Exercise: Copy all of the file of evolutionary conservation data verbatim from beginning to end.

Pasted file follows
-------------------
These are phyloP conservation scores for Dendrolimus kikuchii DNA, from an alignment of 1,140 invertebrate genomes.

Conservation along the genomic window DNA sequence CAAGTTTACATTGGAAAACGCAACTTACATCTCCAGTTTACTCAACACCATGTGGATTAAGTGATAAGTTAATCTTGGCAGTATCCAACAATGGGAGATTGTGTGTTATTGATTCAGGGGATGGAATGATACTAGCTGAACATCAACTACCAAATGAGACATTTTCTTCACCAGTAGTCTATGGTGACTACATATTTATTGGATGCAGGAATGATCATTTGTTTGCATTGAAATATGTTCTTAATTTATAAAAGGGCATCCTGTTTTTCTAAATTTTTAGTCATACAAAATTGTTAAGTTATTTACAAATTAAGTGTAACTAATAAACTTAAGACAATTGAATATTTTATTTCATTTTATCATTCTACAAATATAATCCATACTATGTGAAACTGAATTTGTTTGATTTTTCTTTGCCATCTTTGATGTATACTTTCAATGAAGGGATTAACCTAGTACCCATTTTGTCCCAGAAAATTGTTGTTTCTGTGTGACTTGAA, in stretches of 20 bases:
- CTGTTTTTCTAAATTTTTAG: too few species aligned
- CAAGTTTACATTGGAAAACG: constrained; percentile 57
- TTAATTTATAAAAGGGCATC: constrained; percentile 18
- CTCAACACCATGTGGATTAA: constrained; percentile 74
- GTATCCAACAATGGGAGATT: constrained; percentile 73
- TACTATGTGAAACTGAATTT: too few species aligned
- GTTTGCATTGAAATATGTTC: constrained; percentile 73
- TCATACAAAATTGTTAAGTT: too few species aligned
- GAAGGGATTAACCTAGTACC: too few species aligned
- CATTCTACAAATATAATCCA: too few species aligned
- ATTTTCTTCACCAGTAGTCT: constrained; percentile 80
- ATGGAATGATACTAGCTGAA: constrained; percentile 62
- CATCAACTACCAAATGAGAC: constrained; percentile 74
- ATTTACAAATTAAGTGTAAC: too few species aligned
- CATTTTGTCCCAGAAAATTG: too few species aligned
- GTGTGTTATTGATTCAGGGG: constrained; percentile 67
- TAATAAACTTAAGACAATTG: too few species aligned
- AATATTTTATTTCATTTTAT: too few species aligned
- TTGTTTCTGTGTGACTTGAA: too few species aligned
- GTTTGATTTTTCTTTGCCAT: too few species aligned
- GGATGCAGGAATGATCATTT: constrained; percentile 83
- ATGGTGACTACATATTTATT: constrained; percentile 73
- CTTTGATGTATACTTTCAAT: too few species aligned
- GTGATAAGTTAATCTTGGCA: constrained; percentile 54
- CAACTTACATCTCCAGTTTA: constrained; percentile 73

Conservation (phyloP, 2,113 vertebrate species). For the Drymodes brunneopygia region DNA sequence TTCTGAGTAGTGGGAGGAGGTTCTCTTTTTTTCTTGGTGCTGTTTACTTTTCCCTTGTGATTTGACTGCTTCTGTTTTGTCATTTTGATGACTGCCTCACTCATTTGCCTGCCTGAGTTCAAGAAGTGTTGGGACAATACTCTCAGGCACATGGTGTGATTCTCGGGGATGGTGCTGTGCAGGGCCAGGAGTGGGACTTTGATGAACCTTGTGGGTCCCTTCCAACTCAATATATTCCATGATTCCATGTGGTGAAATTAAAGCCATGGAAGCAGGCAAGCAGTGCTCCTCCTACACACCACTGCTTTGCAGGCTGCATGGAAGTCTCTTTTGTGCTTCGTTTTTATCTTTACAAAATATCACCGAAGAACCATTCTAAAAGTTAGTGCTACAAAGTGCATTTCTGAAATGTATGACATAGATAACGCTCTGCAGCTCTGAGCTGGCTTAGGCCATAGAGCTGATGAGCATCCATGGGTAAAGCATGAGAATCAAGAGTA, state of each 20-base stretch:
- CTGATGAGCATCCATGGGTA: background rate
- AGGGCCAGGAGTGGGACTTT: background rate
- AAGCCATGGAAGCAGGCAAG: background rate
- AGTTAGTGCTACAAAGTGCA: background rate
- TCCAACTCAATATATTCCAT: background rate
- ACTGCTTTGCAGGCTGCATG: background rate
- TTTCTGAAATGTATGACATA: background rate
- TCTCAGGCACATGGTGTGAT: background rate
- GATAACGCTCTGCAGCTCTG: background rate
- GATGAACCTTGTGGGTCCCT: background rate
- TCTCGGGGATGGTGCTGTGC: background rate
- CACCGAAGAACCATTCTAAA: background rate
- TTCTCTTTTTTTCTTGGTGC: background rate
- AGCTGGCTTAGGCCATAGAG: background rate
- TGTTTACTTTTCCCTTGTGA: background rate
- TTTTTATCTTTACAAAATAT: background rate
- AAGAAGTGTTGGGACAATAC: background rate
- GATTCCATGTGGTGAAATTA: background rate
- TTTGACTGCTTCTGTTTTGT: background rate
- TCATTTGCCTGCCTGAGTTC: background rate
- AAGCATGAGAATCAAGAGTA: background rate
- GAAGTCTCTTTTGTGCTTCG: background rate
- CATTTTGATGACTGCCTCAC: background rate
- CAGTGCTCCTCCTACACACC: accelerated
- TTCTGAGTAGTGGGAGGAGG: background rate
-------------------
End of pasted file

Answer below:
These are phyloP conservation scores for Dendrolimus kikuchii DNA, from an alignment of 1,140 invertebrate genomes.

Conservation along the genomic window DNA sequence CAAGTTTACATTGGAAAACGCAACTTACATCTCCAGTTTACTCAACACCATGTGGATTAAGTGATAAGTTAATCTTGGCAGTATCCAACAATGGGAGATTGTGTGTTATTGATTCAGGGGATGGAATGATACTAGCTGAACATCAACTACCAAATGAGACATTTTCTTCACCAGTAGTCTATGGTGACTACATATTTATTGGATGCAGGAATGATCATTTGTTTGCATTGAAATATGTTCTTAATTTATAAAAGGGCATCCTGTTTTTCTAAATTTTTAGTCATACAAAATTGTTAAGTTATTTACAAATTAAGTGTAACTAATAAACTTAAGACAATTGAATATTTTATTTCATTTTATCATTCTACAAATATAATCCATACTATGTGAAACTGAATTTGTTTGATTTTTCTTTGCCATCTTTGATGTATACTTTCAATGAAGGGATTAACCTAGTACCCATTTTGTCCCAGAAAATTGTTGTTTCTGTGTGACTTGAA, in stretches of 20 bases:
- CTGTTTTTCTAAATTTTTAG: too few species aligned
- CAAGTTTACATTGGAAAACG: constrained; percentile 57
- TTAATTTATAAAAGGGCATC: constrained; percentile 18
- CTCAACACCATGTGGATTAA: constrained; percentile 74
- GTATCCAACAATGGGAGATT: constrained; percentile 73
- TACTATGTGAAACTGAATTT: too few species aligned
- GTTTGCATTGAAATATGTTC: constrained; percentile 73
- TCATACAAAATTGTTAAGTT: too few species aligned
- GAAGGGATTAACCTAGTACC: too few species aligned
- CATTCTACAAATATAATCCA: too few species aligned
- ATTTTCTTCACCAGTAGTCT: constrained; percentile 80
- ATGGAATGATACTAGCTGAA: constrained; percentile 62
- CATCAACTACCAAATGAGAC: constrained; percentile 74
- ATTTACAAATTAAGTGTAAC: too few species aligned
- CATTTTGTCCCAGAAAATTG: too few species aligned
- GTGTGTTATTGATTCAGGGG: constrained; percentile 67
- TAATAAACTTAAGACAATTG: too few species aligned
- AATATTTTATTTCATTTTAT: too few species aligned
- TTGTTTCTGTGTGACTTGAA: too few species aligned
- GTTTGATTTTTCTTTGCCAT: too few species aligned
- GGATGCAGGAATGATCATTT: constrained; percentile 83
- ATGGTGACTACATATTTATT: constrained; percentile 73
- CTTTGATGTATACTTTCAAT: too few species aligned
- GTGATAAGTTAATCTTGGCA: constrained; percentile 54
- CAACTTACATCTCCAGTTTA: constrained; percentile 73

Conservation (phyloP, 2,113 vertebrate species). For the Drymodes brunneopygia region DNA sequence TTCTGAGTAGTGGGAGGAGGTTCTCTTTTTTTCTTGGTGCTGTTTACTTTTCCCTTGTGATTTGACTGCTTCTGTTTTGTCATTTTGATGACTGCCTCACTCATTTGCCTGCCTGAGTTCAAGAAGTGTTGGGACAATACTCTCAGGCACATGGTGTGATTCTCGGGGATGGTGCTGTGCAGGGCCAGGAGTGGGACTTTGATGAACCTTGTGGGTCCCTTCCAACTCAATATATTCCATGATTCCATGTGGTGAAATTAAAGCCATGGAAGCAGGCAAGCAGTGCTCCTCCTACACACCACTGCTTTGCAGGCTGCATGGAAGTCTCTTTTGTGCTTCGTTTTTATCTTTACAAAATATCACCGAAGAACCATTCTAAAAGTTAGTGCTACAAAGTGCATTTCTGAAATGTATGACATAGATAACGCTCTGCAGCTCTGAGCTGGCTTAGGCCATAGAGCTGATGAGCATCCATGGGTAAAGCATGAGAATCAAGAGTA, state of each 20-base stretch:
- CTGATGAGCATCCATGGGTA: background rate
- AGGGCCAGGAGTGGGACTTT: background rate
- AAGCCATGGAAGCAGGCAAG: background rate
- AGTTAGTGCTACAAAGTGCA: background rate
- TCCAACTCAATATATTCCAT: background rate
- ACTGCTTTGCAGGCTGCATG: background rate
- TTTCTGAAATGTATGACATA: background rate
- TCTCAGGCACATGGTGTGAT: background rate
- GATAACGCTCTGCAGCTCTG: background rate
- GATGAACCTTGTGGGTCCCT: background rate
- TCTCGGGGATGGTGCTGTGC: background rate
- CACCGAAGAACCATTCTAAA: background rate
- TTCTCTTTTTTTCTTGGTGC: background rate
- AGCTGGCTTAGGCCATAGAG: background rate
- TGTTTACTTTTCCCTTGTGA: background rate
- TTTTTATCTTTACAAAATAT: background rate
- AAGAAGTGTTGGGACAATAC: background rate
- GATTCCATGTGGTGAAATTA: background rate
- TTTGACTGCTTCTGTTTTGT: background rate
- TCATTTGCCTGCCTGAGTTC: background rate
- AAGCATGAGAATCAAGAGTA: background rate
- GAAGTCTCTTTTGTGCTTCG: background rate
- CATTTTGATGACTGCCTCAC: background rate
- CAGTGCTCCTCCTACACACC: accelerated
- TTCTGAGTAGTGGGAGGAGG: background rate